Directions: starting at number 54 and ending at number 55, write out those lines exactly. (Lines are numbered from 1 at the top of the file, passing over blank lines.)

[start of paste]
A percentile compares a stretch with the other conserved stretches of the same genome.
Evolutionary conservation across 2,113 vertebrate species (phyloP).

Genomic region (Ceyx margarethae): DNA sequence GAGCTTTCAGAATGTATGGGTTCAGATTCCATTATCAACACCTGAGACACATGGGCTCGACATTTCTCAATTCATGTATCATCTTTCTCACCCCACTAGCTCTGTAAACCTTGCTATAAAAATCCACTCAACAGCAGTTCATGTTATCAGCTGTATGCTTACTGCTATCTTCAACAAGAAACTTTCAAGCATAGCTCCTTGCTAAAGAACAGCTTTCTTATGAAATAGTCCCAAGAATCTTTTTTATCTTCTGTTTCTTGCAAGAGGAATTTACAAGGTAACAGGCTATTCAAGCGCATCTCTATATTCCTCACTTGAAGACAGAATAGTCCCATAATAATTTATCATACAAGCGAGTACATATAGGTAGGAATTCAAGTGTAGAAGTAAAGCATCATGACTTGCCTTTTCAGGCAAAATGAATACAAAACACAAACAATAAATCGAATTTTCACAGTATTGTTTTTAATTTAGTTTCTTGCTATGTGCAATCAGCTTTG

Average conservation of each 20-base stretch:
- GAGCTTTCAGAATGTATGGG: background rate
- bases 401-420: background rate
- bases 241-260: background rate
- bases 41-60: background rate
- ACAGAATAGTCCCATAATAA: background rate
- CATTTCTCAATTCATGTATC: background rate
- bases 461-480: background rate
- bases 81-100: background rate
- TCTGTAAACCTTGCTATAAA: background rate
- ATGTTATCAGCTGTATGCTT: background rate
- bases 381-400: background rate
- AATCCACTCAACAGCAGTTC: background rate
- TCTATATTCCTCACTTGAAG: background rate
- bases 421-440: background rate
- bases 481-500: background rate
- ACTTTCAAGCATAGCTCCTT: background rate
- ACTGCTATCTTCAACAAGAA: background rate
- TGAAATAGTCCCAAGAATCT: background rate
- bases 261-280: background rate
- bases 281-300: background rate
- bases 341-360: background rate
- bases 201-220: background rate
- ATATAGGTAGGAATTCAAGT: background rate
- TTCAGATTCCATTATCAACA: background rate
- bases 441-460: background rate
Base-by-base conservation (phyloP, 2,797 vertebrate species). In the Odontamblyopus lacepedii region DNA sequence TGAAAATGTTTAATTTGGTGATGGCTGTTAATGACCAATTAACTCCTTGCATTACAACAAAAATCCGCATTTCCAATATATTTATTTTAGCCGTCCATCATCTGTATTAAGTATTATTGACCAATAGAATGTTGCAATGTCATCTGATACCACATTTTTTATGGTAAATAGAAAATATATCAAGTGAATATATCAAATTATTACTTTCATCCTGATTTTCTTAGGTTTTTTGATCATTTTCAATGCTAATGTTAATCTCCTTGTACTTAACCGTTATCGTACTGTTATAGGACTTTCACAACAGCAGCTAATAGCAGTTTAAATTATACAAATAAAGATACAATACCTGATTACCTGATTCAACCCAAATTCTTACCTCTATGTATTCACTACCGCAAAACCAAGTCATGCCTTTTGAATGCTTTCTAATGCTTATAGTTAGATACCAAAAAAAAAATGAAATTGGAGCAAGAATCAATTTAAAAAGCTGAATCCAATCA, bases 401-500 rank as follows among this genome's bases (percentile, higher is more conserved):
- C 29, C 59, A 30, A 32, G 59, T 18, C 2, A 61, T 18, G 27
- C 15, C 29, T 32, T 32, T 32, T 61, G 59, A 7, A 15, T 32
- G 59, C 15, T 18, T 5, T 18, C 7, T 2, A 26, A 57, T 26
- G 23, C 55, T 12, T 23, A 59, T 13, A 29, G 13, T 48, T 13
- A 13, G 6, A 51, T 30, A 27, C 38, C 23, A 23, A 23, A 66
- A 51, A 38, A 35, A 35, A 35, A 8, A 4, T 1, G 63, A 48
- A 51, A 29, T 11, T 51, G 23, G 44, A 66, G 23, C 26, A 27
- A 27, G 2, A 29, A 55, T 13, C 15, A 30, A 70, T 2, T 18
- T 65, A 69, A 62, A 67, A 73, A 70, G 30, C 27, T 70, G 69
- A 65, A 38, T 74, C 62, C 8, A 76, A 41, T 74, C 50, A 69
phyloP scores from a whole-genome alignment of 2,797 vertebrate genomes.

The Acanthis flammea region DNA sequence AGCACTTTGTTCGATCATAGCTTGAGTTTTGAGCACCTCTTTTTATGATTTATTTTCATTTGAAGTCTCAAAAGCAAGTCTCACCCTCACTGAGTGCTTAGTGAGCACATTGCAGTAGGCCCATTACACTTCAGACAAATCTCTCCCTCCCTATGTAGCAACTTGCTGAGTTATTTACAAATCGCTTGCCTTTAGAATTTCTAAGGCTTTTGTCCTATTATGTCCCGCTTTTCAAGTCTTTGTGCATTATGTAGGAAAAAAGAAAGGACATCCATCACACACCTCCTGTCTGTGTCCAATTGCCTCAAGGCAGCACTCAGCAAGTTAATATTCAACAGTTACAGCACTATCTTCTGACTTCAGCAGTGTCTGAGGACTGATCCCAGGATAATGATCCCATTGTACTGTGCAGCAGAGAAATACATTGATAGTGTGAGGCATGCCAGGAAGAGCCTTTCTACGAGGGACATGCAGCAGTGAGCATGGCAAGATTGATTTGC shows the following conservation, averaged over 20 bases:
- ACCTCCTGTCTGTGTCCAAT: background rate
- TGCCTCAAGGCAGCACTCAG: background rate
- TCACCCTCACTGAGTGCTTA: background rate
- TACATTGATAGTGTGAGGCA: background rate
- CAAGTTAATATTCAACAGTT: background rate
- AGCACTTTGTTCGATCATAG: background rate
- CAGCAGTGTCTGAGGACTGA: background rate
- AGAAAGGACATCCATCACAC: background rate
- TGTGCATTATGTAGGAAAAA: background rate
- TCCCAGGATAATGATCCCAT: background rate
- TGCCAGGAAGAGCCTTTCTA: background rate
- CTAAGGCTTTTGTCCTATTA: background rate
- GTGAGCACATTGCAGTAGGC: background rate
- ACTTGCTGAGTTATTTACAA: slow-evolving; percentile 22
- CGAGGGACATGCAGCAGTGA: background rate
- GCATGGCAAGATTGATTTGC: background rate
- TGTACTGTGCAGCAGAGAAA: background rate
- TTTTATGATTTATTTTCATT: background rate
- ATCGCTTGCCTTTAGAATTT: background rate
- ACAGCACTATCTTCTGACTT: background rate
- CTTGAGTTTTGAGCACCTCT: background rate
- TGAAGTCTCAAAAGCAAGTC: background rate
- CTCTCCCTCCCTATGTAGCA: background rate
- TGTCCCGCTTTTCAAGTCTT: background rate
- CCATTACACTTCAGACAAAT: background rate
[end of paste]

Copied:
- CTAAGGCTTTTGTCCTATTA: background rate
- GTGAGCACATTGCAGTAGGC: background rate